Dr Natalie Plank is an Associate Professor in Physics in the School of Chemical and Physical Sciences at Victoria University of Wellington. Natalie completed a BSc (Hons) in Astrophysics at The University of Edinburgh before doing an MSc in Microelectronics. She then completed her PhD on the functionalisation of carbon nanotubes for molecular electronics with Rebecca Cheung also at The University of Edinburgh.
After arriving in New Zealand she has been a Foundation for Science Research and Technology (FRST) postdoctoral fellow and has established the cleanroom fabrication facility at Victoria. Since becoming a MacDiarmid Institute Investigator she has been actively involved in the role of emerging scientists in New Zealand and was the founder and inaugural chair of MESA.
Natalie’s research interests are in the area of nanomaterial device fabrication and the characterisation of novel materials. Her current work focuses on nanomaterial device platforms for sensing technology. She is interested in carbon nanotubes and ZnO nanowires for nanowire transistor applications and in particular the ability to functionalise the nanomaterial channels with specific biomarkers.
Natalie’s core interests are in low cost fabrication techniques which allow for high throughput of devices whilst maintaining the particular material properties of the unique nanowire system. This has been particularly important for device fabrication for both carbon nanotubes and ZnO nanowire transistors, where flexible electronics have huge potential.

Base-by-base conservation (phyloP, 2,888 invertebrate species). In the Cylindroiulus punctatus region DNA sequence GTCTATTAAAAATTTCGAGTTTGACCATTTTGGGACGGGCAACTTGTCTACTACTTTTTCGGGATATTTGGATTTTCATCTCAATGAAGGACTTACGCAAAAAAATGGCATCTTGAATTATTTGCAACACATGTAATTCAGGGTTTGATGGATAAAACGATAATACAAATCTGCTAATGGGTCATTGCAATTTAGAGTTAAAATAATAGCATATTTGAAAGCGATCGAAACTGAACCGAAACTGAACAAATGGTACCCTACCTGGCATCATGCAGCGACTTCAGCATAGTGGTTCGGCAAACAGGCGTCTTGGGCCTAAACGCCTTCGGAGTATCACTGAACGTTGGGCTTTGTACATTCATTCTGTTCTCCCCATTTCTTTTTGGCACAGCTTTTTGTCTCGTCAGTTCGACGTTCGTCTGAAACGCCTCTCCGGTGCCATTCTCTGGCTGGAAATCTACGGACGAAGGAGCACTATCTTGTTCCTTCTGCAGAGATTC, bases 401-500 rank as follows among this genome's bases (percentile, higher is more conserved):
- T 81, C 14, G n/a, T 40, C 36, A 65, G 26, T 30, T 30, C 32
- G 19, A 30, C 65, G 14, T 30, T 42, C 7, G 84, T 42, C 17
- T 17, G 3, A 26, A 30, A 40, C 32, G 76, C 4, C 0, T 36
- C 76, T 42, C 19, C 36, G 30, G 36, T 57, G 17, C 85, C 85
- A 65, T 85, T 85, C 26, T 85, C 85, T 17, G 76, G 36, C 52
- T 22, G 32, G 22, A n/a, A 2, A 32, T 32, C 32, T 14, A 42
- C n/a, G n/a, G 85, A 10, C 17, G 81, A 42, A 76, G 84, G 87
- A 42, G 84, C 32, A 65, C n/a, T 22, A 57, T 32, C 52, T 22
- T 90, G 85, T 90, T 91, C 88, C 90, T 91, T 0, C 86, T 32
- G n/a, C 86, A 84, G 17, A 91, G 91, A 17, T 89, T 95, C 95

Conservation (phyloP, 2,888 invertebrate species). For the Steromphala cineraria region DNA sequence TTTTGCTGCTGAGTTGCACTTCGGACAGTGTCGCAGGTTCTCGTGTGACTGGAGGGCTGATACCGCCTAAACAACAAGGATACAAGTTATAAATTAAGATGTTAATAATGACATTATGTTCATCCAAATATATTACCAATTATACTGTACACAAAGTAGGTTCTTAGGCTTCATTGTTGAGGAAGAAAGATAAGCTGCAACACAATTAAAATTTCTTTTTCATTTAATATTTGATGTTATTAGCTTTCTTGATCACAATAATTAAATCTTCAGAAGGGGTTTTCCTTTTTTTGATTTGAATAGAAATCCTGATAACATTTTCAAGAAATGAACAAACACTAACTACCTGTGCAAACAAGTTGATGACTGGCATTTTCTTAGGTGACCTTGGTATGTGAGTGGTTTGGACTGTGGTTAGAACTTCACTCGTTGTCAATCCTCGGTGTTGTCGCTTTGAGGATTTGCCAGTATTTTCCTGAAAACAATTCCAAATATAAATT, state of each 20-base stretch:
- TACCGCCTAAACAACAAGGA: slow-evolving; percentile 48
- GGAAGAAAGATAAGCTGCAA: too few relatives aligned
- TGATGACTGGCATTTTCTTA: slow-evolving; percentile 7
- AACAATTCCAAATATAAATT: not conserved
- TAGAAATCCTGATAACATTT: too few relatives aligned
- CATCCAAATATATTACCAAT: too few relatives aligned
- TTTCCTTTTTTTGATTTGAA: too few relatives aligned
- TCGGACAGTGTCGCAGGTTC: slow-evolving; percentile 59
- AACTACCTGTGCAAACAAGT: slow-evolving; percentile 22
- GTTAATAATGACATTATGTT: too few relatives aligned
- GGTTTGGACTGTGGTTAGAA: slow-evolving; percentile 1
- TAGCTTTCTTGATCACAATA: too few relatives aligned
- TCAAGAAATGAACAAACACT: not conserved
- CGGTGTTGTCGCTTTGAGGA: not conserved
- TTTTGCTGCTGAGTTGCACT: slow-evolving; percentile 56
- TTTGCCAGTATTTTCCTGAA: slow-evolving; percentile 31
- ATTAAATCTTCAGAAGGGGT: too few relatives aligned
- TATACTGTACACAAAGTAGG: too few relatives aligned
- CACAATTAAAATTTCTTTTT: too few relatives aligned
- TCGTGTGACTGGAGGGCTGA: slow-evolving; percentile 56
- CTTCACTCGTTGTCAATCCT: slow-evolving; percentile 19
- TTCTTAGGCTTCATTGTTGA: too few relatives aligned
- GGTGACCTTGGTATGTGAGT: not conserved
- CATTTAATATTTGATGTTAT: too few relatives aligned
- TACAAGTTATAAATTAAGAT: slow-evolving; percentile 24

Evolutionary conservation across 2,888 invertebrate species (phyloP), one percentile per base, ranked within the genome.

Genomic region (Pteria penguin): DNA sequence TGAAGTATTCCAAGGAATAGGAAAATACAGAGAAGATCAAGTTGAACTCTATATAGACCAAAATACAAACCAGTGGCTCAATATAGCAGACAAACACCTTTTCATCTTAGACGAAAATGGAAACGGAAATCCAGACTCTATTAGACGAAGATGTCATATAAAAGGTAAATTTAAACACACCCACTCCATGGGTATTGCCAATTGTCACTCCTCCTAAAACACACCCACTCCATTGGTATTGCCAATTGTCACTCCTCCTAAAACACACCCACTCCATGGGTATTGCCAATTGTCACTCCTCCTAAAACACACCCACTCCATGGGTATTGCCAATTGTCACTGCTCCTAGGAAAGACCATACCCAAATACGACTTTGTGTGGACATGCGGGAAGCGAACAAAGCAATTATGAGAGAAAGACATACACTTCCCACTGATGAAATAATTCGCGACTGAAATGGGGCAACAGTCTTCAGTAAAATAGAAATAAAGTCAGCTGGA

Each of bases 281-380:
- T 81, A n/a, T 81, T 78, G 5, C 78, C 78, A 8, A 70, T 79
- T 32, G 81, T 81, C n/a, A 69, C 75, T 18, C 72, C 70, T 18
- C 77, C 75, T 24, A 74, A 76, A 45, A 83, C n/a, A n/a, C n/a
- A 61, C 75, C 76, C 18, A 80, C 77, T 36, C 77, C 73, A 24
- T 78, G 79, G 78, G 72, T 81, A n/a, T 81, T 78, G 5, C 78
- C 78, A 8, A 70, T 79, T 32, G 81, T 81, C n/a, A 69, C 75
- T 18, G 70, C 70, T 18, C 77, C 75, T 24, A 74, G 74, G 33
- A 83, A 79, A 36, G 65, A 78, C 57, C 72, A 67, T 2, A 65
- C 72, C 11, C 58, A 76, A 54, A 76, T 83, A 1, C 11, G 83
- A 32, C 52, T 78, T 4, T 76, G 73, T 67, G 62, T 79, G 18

First we have to tackle the science. And I find that really motivating.Associate Professor Natalie Plank
July 3, 2023
We welcome Associate Professors Anna Garden and Natalie Plank as our new Deputy Directors, and bid farewell from our directorship team to Professor Paul Kruger and Associate Professor Geoff Willmott.
February 24, 2023
FLEET and MacDiarmid Institute teamed up for AMN10 in Rotorua to conduct science outreach workshops for 320 school students.
May 9, 2022
Funding successes for our investigators and their research programmes during 2021. This funding enables our researchers and collaborators to continue their breakthrough research in advanced materials and nanotechnology.
May 6, 2022
Systems that blend biology with electronics could answer some big questions.
February 22, 2022
Dr Kannan Ridings from Rongowhakaata is one of the MacDiarmid Institute’s newest Associate Investigators.
December 6, 2021
Dr Natalie Plank is leading a team using nanoelectric devices to investigate how olfactory receptors transmit signals to insects about their surroundings.
November 3, 2021
MacDiarmid Institute led research received $6.2 million funding in 2021 Te Pūtea Rangahau a Marsden, the Marsden Fund.
May 28, 2020
In 2019, we focused our annual regional showcase on 'NZ Innovation for Sustainability.'
May 18, 2018
Imagine a point-of-care electronic blood test that can provide an immediate result in a doctor’s surgery, instead of the current tests that have to be sent away to a lab. The blood test device would plug into a mobile phone to provide a reading, and would be cheap and biofriendly.
June 27, 2017
MacDiarmid Institute PhD student Leo Browning manipulates nano-wires to make neural networks that behave like living neurons.
March 21, 2019
Dr Natalie Plank explains how she is growing nanowires that can be manipulated to create electronic circuits on flexible films.